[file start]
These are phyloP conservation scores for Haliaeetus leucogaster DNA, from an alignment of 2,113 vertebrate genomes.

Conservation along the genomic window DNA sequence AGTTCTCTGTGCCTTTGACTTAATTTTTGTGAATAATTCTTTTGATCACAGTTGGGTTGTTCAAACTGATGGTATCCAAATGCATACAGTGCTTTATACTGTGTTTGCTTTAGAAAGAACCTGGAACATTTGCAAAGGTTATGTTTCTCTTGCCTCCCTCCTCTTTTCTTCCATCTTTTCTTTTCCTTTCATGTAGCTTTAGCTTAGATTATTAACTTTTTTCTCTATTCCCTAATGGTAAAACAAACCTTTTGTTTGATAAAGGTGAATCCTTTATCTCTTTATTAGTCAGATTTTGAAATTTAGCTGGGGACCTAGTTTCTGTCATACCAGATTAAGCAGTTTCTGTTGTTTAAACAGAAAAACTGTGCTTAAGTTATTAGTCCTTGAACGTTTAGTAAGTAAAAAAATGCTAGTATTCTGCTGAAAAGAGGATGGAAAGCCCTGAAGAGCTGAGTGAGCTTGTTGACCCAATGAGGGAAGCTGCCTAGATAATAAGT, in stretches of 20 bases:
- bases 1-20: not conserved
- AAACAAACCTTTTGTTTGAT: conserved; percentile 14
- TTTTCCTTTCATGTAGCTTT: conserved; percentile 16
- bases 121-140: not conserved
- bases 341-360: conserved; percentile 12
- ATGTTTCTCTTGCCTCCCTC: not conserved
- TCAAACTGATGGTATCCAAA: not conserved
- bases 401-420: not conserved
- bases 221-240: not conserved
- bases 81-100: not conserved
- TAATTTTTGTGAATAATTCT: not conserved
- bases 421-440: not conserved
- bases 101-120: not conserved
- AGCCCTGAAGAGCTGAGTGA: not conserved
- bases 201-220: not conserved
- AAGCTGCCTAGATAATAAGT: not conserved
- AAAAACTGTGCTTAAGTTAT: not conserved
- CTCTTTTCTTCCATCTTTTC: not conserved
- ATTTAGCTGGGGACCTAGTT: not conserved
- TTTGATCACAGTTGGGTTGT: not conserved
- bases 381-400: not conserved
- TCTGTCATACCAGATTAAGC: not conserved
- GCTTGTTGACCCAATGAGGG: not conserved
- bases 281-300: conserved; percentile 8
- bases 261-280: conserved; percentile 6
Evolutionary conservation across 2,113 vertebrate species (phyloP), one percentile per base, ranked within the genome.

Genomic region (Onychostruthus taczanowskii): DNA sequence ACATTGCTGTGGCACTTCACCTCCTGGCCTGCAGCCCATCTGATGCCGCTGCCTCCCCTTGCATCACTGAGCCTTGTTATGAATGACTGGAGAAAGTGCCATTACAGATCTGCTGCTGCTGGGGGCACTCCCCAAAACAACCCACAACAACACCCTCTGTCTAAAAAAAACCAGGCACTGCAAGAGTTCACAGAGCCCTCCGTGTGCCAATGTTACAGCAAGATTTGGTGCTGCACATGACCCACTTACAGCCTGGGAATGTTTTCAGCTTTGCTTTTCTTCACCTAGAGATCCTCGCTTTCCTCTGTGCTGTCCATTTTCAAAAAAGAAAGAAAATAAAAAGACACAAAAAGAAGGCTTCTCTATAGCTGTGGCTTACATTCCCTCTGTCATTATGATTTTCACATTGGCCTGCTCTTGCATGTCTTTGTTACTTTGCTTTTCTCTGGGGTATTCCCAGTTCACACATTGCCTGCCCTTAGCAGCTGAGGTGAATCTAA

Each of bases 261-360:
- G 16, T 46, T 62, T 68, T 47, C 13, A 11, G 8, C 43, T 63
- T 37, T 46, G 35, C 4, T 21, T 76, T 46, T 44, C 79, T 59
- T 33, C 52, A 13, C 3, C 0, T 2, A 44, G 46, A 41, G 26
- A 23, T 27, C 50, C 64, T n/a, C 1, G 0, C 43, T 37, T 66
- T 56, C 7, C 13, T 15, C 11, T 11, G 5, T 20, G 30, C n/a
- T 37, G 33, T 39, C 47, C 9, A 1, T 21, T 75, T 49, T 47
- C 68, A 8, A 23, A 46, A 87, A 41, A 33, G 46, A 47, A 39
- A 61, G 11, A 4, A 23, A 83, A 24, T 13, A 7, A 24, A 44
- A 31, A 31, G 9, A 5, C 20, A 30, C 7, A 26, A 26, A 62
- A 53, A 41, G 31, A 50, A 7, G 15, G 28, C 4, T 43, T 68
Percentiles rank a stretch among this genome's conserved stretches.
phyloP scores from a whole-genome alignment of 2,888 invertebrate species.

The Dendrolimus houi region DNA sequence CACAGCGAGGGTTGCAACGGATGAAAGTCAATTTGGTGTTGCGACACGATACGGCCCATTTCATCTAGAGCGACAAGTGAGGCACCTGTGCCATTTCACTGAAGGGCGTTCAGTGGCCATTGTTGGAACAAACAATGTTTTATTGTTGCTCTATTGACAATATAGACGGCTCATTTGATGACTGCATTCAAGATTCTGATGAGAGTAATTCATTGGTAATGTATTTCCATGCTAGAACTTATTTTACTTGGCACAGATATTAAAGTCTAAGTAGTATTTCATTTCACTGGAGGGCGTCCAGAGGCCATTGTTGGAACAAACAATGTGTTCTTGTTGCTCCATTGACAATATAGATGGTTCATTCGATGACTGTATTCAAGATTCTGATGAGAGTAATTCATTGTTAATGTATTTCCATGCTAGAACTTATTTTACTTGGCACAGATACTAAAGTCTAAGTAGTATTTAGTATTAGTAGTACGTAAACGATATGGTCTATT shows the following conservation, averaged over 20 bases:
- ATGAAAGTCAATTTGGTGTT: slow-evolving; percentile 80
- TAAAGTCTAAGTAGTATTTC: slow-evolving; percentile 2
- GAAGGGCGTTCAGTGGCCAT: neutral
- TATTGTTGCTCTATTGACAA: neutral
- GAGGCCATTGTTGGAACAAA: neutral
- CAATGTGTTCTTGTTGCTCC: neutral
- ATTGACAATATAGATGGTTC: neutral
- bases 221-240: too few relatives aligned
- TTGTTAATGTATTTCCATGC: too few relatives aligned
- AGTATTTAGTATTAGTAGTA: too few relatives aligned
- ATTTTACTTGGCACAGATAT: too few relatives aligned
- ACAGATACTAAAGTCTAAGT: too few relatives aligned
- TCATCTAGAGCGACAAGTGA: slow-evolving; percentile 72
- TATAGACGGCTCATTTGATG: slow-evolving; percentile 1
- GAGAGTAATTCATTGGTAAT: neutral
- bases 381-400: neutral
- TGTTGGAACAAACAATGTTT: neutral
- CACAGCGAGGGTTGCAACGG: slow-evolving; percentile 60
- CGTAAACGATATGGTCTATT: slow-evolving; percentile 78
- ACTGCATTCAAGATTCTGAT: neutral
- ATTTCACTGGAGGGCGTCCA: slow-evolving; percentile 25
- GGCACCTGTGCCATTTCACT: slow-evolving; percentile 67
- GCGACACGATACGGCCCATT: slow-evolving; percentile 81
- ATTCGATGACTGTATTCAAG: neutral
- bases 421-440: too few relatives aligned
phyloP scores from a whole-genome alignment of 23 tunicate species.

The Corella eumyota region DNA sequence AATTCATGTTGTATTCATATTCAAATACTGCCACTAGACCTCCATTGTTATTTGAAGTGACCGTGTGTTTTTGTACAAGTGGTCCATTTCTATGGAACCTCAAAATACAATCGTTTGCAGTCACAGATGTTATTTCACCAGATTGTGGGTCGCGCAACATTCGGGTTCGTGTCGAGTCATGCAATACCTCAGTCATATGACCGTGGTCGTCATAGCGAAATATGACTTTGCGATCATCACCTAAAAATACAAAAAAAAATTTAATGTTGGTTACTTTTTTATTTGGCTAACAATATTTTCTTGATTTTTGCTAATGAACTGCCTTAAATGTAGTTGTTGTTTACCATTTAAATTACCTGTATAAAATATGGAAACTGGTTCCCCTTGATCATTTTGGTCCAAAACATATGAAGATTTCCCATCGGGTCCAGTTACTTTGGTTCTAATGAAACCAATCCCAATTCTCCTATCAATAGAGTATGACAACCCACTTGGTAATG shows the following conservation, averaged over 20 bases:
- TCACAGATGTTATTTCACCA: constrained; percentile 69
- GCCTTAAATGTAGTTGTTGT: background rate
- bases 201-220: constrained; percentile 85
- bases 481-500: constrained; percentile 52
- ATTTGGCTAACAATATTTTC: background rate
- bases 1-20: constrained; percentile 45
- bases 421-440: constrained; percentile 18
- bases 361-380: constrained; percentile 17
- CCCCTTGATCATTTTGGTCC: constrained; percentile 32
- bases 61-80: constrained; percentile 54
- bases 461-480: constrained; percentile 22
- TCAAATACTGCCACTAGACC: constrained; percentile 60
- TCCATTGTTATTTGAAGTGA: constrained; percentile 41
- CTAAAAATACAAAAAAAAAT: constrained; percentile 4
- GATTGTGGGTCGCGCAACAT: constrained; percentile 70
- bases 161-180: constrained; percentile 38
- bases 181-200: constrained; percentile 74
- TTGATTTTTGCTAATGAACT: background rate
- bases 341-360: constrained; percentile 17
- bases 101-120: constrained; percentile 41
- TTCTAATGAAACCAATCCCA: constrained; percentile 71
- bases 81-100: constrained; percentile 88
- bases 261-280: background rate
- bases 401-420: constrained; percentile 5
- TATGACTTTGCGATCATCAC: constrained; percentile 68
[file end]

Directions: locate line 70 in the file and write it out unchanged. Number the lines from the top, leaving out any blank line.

The Corella eumyota region DNA sequence AATTCATGTTGTATTCATATTCAAATACTGCCACTAGACCTCCATTGTTATTTGAAGTGACCGTGTGTTTTTGTACAAGTGGTCCATTTCTATGGAACCTCAAAATACAATCGTTTGCAGTCACAGATGTTATTTCACCAGATTGTGGGTCGCGCAACATTCGGGTTCGTGTCGAGTCATGCAATACCTCAGTCATATGACCGTGGTCGTCATAGCGAAATATGACTTTGCGATCATCACCTAAAAATACAAAAAAAAATTTAATGTTGGTTACTTTTTTATTTGGCTAACAATATTTTCTTGATTTTTGCTAATGAACTGCCTTAAATGTAGTTGTTGTTTACCATTTAAATTACCTGTATAAAATATGGAAACTGGTTCCCCTTGATCATTTTGGTCCAAAACATATGAAGATTTCCCATCGGGTCCAGTTACTTTGGTTCTAATGAAACCAATCCCAATTCTCCTATCAATAGAGTATGACAACCCACTTGGTAATG shows the following conservation, averaged over 20 bases: